President Obama announced that Stacey Plummer (Math) and Angela Gospodarek (Science) have been selected as the 2009 Presidential Award for Excellence in Mathematics and Science Teaching (PAEMST) recipients. The winners are selected by a panel of distinguished scientists, mathematicians, and educators following an initial selection process done at the state level. Each year the award alternates between mathematics and science teachers teaching Kindergarten through 6th grade, and those teaching 7th through 12th grades.
Winners of this Presidential honor receive a $10,000 award from the National Science Foundation to be used at their discretion. They also receive an expenses-paid trip to Washington, D.C. for an awards ceremony and several days of educational and celebratory events, including visits with members of Congress and science agency leaders. Ms. Plummer and Ms. Gospodarek will receive their awards in Washington, D.C. later this year.
The educators receiving these awards are recognized for significantly improving their students’ understanding of mathematics and science, for exemplary teaching, and for demonstrating educational goals that help them maintain positions of professional leadership.
“New Hampshire is fortunate to be taking part in the Presidential Awards for Excellence in Mathematics and Science Teaching program. “These awards provide recognition to exceptional New Hampshire teachers who are furthering leadership in education,” said Virginia M. Barry, Ph.D., Commissioner of Education. “The Department of Education hopes that by recognizing the state’s many excellent educators, it will encourage more people to consider a career in education, and this award provides positive examples for pupils and peers alike.”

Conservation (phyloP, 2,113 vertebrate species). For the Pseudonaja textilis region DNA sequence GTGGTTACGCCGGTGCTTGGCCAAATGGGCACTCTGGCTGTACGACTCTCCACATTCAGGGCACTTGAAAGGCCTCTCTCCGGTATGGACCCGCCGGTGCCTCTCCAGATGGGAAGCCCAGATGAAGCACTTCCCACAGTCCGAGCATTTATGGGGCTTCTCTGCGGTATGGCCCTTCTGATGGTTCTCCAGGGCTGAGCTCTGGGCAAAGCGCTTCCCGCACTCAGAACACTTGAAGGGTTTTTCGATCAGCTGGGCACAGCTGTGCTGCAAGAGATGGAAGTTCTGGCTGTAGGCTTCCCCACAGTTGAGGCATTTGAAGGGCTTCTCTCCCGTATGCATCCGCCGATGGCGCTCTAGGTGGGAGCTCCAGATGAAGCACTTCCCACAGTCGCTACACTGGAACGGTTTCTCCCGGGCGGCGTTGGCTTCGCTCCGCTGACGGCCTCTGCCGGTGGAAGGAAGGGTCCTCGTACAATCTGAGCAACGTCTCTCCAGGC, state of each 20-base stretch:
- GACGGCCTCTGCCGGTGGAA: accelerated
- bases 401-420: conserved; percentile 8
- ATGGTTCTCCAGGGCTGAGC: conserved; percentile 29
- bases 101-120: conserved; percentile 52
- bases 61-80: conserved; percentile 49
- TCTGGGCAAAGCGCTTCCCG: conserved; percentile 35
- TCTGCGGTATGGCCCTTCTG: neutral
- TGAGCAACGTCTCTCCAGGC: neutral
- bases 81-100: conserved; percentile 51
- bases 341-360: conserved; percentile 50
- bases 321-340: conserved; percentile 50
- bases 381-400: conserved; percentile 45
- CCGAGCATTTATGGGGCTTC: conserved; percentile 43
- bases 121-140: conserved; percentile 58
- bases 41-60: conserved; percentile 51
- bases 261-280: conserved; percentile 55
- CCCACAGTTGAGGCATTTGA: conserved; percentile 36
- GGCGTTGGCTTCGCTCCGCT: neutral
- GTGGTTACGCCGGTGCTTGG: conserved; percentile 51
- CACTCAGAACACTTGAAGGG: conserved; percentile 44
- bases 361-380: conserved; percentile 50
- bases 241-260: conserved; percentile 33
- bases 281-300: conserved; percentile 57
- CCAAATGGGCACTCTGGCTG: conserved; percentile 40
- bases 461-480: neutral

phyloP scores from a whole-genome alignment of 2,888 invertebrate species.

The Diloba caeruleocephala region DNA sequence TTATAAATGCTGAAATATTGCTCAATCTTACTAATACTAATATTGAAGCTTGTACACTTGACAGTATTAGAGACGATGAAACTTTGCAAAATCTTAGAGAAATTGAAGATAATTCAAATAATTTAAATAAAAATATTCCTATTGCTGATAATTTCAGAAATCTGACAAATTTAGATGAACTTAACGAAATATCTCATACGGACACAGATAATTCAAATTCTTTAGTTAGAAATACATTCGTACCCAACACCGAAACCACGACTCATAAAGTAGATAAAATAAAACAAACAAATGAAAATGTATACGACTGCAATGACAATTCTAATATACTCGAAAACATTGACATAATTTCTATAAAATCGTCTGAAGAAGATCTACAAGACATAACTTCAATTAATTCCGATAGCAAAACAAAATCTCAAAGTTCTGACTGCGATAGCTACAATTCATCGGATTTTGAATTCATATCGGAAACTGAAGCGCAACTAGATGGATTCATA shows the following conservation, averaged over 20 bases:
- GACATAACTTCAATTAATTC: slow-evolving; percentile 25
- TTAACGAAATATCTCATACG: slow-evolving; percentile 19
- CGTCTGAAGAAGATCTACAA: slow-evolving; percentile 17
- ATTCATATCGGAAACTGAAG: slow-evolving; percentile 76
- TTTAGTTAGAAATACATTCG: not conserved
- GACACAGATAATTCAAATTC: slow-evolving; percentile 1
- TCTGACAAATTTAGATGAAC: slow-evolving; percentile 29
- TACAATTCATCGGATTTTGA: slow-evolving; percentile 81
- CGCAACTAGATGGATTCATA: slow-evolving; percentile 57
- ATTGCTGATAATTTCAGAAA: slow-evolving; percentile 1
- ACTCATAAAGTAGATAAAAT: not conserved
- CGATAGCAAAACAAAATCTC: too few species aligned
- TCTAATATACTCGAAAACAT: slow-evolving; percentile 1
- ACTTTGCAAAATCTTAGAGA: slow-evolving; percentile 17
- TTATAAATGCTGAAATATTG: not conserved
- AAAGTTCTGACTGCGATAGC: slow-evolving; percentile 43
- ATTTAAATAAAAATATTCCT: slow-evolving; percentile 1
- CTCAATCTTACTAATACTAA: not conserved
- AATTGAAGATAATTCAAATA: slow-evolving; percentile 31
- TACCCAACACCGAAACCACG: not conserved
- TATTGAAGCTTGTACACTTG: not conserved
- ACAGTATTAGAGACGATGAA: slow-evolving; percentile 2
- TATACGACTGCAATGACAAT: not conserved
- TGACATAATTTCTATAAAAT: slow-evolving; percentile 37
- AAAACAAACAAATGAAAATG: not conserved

The Presidential Awards program was established in 1983 to identify outstanding teachers who can serve as role models for their colleagues. The goal of the program is to encourage highly capable individuals to enter and remain in the teaching field.
Nominations for this award at the state level come from the teachers’ colleagues, administrators, students, parents of students, and other community members. To be eligible, a teacher must spend half of his or her time or more in a public or private school, and have a minimum of five years teaching experience. Nominations for teachers of grades 7-12 will open in fall 2010.
The Department of Education administers and presents awards to recognize excellence in education with the goal of building a network that will enable others to use their expertise. For more information about other awards administered through the Department of Education, visit www.education.nh.gov/recognition/index.htm or contact Lori Temple, Public Information Officer (email@example.com).
Angela Gospodarek has taught seventh grade Life Science at Iber Holmes Gove Middle School in Raymond for seven years. Previously, following a dream to be a biologist, she spent a number of years as a marine scientist and regularly interacted with the public through outreach programs. She soon learned she was an effective communicator and loved to educate children, so she decided to change her career and bring her wonder and love of science to the classroom.